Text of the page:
As Javon is walking down the hall being himself, hanging with a group of his friends, another group of guys walk by. Within seconds, he is called “punk” “sissy” “faggot” and “homo.” He is used to the name calling and usually lets it roll off his back but today it turns physical. He is pushed and knocked over by one of the guys in the group. Javon, blacks out and when he comes to, he is being pulled off the boy who pushed him. There is blood and Javon can’t figure out why he has a major grip on his algebra book.
A few hours later, Javon is sitting in the Principal’s office hunched over, shaking with his Mom is sitting next to him. “Expelling him seems a little too harsh given he has never done anything like this before,” she says.
“Mrs. Jackson, he broke the other student’s nose and his parents are looking at pressing charges. We have a Zero Tolerance Policy in this school and unfortunately, my hands are tied when it comes to the policy.”
Javon sits there quietly wondering what just happened? If he gets expelled, can he get into another school? How will it look on his records? Did he just lose his chance getting into Columbia College, even with this being his first offense?
The most disturbing thing about this story is not the broken nose or even the name calling. It is the fact that this is a common occurrence in many schools across the country, especially for students who identify as LGBTQQI. The scarier thing is that number jumps quickly when it comes to students of color.
So what is the deal with School Pushout? Just like in the story with Javon, one of the issues that LGBTQQI youth, youth of color, and students with disabilities face is harsh disciplinary actions such as suspension, expulsion, and arrests, even for minor infractions. Unevenly applied discipline, plus a hostile school climate, all lead to students essentially being pushed out of school.
Pushback against Pushout is a campaign that works to end policies like Zero Tolerance and replace them with restorative policies that foster better school climates through investing in solutions and counseling strategies. Without this, students face a No-Win situation. Either they face coming to a school every day where they don’t feel safe and face ridicule and harassment or they are told “go ahead and stand up for who you are but as soon as you do, you’ll be slapped with a suspension, expulsion or be sent to juvenile detention.”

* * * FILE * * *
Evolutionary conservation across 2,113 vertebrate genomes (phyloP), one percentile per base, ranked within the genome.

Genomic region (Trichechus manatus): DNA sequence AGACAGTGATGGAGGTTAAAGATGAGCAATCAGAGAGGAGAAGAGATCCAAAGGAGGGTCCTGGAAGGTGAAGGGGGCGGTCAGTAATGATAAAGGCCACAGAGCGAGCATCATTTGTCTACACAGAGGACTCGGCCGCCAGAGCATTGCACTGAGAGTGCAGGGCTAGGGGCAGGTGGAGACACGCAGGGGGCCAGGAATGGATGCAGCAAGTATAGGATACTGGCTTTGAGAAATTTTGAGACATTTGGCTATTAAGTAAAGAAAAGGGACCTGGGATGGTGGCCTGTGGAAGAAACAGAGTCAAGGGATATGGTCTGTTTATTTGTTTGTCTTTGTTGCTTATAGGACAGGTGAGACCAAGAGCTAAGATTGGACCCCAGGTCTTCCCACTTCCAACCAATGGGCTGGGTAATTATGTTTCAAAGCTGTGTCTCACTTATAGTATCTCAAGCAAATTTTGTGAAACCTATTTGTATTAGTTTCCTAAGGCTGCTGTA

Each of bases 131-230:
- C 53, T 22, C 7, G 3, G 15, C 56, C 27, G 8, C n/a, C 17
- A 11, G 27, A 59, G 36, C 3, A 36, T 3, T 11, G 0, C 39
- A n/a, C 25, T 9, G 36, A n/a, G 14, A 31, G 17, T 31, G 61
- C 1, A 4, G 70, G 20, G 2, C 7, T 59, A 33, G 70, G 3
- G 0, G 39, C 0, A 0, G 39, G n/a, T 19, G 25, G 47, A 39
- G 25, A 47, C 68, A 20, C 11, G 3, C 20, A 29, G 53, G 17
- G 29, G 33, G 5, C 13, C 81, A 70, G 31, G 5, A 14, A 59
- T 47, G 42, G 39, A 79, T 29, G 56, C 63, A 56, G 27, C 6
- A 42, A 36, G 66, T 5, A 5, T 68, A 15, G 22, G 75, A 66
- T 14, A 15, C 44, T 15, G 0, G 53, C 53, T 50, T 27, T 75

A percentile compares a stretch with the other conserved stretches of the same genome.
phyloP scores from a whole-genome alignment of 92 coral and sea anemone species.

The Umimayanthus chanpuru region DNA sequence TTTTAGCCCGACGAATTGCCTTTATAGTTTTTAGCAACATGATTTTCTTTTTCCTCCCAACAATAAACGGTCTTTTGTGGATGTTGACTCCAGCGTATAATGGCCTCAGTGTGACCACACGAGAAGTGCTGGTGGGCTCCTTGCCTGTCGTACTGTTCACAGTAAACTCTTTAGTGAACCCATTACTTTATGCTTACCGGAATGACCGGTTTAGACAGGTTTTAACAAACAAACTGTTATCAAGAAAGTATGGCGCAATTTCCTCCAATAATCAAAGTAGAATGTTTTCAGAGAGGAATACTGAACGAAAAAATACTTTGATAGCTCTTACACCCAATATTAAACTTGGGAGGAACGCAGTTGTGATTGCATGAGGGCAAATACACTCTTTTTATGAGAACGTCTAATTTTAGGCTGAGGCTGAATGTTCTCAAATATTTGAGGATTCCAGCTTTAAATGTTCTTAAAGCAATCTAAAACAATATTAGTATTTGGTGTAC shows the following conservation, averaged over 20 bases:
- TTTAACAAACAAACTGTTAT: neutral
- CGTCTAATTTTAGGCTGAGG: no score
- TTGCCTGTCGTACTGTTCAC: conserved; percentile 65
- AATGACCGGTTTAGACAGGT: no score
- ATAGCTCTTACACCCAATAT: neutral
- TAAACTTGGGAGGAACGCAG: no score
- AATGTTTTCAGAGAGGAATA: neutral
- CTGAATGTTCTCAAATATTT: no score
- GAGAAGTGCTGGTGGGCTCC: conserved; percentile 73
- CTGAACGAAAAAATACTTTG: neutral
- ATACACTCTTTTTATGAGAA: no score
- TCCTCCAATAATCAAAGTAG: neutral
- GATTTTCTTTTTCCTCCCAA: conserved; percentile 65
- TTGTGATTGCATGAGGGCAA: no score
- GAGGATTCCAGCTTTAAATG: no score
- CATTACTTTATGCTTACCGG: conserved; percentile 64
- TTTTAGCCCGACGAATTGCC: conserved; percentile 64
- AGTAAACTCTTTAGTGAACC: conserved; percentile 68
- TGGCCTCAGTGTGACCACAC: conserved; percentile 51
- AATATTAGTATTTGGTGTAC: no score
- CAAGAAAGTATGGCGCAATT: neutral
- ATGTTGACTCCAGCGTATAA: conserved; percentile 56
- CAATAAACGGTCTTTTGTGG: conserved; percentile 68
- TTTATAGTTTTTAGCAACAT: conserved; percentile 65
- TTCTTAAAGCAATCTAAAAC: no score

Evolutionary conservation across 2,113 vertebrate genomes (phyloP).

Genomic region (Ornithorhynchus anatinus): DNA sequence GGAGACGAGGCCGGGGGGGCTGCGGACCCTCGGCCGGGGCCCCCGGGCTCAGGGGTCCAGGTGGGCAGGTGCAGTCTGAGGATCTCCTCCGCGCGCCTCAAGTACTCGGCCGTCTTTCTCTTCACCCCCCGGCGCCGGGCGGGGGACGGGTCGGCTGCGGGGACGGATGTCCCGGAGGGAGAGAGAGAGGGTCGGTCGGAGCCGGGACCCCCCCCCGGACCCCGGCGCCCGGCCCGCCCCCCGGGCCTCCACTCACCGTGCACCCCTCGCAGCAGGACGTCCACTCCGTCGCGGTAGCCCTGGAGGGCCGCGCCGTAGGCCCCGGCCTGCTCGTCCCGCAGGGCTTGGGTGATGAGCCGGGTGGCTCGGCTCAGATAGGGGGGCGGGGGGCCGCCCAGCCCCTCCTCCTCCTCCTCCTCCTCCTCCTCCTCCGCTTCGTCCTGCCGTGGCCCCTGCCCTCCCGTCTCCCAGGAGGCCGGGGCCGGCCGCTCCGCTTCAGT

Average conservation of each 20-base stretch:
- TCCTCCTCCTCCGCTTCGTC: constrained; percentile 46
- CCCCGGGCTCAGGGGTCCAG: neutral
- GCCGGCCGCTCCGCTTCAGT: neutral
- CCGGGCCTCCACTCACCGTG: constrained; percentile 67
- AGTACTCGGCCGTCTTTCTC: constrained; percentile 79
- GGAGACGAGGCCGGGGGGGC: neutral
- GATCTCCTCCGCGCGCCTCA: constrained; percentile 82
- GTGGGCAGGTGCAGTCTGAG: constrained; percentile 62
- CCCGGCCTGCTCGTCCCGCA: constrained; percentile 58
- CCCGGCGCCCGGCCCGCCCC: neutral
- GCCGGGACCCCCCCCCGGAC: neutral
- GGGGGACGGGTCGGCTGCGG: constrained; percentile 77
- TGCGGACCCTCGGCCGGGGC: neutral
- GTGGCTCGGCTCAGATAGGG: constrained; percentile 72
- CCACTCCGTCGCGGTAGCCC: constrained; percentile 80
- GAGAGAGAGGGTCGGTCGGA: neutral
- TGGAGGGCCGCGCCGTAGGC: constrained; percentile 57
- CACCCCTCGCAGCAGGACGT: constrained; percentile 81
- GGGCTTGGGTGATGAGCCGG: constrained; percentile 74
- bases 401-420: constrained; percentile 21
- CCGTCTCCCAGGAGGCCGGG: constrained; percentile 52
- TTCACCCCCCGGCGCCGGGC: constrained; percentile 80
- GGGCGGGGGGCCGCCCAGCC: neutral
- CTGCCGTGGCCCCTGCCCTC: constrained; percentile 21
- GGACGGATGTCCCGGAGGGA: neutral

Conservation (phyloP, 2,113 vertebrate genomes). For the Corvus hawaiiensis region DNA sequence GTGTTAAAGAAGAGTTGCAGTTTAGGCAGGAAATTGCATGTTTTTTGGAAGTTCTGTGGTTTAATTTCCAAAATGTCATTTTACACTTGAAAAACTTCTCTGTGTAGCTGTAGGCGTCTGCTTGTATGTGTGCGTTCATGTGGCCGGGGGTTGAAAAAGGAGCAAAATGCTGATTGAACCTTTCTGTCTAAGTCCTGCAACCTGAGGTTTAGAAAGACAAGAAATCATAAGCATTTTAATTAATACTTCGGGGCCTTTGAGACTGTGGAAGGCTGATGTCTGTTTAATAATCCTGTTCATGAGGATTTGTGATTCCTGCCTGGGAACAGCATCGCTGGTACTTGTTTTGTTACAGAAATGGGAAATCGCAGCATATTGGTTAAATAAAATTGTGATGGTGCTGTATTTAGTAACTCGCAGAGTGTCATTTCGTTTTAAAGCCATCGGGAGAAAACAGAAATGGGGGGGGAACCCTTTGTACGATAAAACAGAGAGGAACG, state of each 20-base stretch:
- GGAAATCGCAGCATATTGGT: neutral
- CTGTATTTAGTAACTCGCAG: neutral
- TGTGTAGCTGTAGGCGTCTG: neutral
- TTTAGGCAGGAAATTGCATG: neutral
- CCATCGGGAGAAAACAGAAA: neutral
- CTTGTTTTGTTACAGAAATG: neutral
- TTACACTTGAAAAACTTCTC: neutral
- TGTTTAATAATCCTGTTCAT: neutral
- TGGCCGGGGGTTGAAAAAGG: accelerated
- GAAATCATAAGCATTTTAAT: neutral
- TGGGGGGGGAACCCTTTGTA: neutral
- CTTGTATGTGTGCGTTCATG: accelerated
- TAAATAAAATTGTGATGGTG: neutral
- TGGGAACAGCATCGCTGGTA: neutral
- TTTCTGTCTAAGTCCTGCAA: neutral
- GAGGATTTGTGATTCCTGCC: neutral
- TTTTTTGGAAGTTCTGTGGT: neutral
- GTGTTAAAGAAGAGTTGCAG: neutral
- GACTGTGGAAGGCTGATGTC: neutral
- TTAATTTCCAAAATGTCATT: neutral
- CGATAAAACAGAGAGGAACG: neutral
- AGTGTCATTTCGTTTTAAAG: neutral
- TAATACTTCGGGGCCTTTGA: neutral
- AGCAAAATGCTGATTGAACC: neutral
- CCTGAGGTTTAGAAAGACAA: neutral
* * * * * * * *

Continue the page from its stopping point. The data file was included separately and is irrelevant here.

I know this personally about Javon . . . Because Javon is my middle name.
Luckily I was able to overcome my own oppression in school and I am now an educator and expert on working with LGBTQQ African American Youth. I have worked with over 100,000 students around the country and unfortunately my experience is not unique; there is a level of urgency to this issue because it is a growing problem.
Did you know that on average, states spend $88,000 a year to incarcerate one youth, but only $10,000 to educate one?
Just ONE youth!
In Georgia, youth of color face higher discipline rates, lower graduation rates, and more days out of school compared to their white counterparts. There isn’t even data collected for LGBTQQI students, but based on research and student surveys and the stories we hear from students who reach out to us for help, we know they face similar challenges and a hostile school environment. When you take a moment to look